The bullshit about healthy food being too expensive is just that - bs. Our household grocery bills average about $110/week for two adults, plus we average about $60/week eating out. Take out the $60 and throw another $15 if we decided to economize that $60 out of the picture and you've got $125/week. There's probably $15/week average in non-food stuff in there (shit tickets, dish soap, laundry detergent, batteries, etc) in there so the food cost probably really is $110. I do the shopping and generally spend a lot more time in the healthy sections than I do in the ice cream section but if we were really militant, $10 in "not good for us" could go at no nutritional loss. So we're down to a hard net of $50/person/week. We eat a LOT of salad, a bunch of chicken, yogurt, etc. I pack a sandwich almost every day. Per meal cost is about what $2.50? You can't buy a Happy Meal for that.

So if we are going to legislate the amount that skilled medical providers can charge for the procedures that they spent multiple years and hundreds of thousands of dollars learning, why can we not also legislate against the proliferation of assinine life choices that place terminal burden on the health care system? Or why can't insurance providers simply charge more for those people who are placing themselves and the economics of the system at enormous (literally), preventable risk? Obviously one big hurdle is that the beneficiary's contribution is almost never very correlatable to the expense incurred in providing for that person.

Maybe life insurance is a good teacher? I know you get spanked on life insurance rates if you use tobacco.

Next up: unpopular opinions about immigration!


Jim said...

I'm okay with some risk pooling but frankly the insurance companies should have to fight it out with agribiz over who gets to control our wastelines and what we shove in our gullets. It's not a very libertarian position to cede control to the govt in particular, and maybe not to a business that has Market Power in any given market (such as a state with 4 insurance companies in that regulated industry).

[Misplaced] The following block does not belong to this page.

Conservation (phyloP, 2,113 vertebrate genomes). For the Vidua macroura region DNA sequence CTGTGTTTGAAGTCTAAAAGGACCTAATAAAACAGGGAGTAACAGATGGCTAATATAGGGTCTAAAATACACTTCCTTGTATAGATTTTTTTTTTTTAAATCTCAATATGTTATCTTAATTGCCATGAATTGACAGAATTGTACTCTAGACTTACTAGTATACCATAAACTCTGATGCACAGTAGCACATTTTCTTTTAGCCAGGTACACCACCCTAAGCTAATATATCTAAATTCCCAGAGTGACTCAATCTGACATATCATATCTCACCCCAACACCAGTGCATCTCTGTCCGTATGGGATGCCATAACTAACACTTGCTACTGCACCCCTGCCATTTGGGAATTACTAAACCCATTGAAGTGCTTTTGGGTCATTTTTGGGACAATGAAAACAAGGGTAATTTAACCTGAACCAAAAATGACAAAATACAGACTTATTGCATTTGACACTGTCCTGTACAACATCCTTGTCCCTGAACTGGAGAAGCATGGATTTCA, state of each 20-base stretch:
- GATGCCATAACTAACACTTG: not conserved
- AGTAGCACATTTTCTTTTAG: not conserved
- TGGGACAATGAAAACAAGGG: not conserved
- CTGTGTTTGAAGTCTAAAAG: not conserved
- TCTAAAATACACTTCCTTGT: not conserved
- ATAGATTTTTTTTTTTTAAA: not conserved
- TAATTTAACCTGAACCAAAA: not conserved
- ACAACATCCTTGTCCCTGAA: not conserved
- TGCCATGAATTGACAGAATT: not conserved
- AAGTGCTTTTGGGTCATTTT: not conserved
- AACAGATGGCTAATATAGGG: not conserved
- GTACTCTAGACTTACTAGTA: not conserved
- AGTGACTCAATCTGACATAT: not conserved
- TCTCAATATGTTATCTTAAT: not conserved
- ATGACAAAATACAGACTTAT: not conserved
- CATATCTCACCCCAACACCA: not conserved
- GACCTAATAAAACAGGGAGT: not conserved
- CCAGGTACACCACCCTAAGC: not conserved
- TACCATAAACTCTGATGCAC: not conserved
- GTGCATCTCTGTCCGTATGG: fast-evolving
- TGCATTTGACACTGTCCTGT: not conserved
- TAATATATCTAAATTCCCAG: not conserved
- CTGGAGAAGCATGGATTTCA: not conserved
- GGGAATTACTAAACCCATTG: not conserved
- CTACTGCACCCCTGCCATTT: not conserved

BTW, one reason that your health insurance costs a lot more than your car insurance, is because it doesn't cost you $500 every time you want to visit your doctor. It does cost you $500 every time you claim on car insurance, and maintenance items - oil changes, checkups, lube jobs, gas additive to make it run better - aren't covered.

Chuck Wagon said...

Oh, I'm definitely not talking about the expense of health care relative to car insurance. More that the slope of the curves could be similar.

The main point is that we have people who, from the standpoint of their cost to the insurance system, display behavior that is substantively negative but they bear no brunt of that. Other people display markedly better behaviors yet receive no benefit vis a vis insurance.

Agribiz supplies us with what they've convinced us we want. If insurance providers had a mechanism for punishing people who buy what agribiz is selling, then maybe people would make a better decision.

Umbrella point - when your actions are untied from your consequences, you get shitty results. See also TARP.

Do whatever you want but pay the consequences.

My word is sycle.

Jim said...

Seems to me that if you federalize it and say "don't worry about pre-existing conditions" (many of which are caused to some extent by behavioral factors) then you're subsidizing bad behavior. I think the term is "moral hazard."

Chris P. said...

I just read this. It's pretty close to my feelings on the whole mess that I haven't really articulated myself. So I say, bravo.

word verification: ovestly, which sounds oddly similar to "obese". I swear we're being mocked here...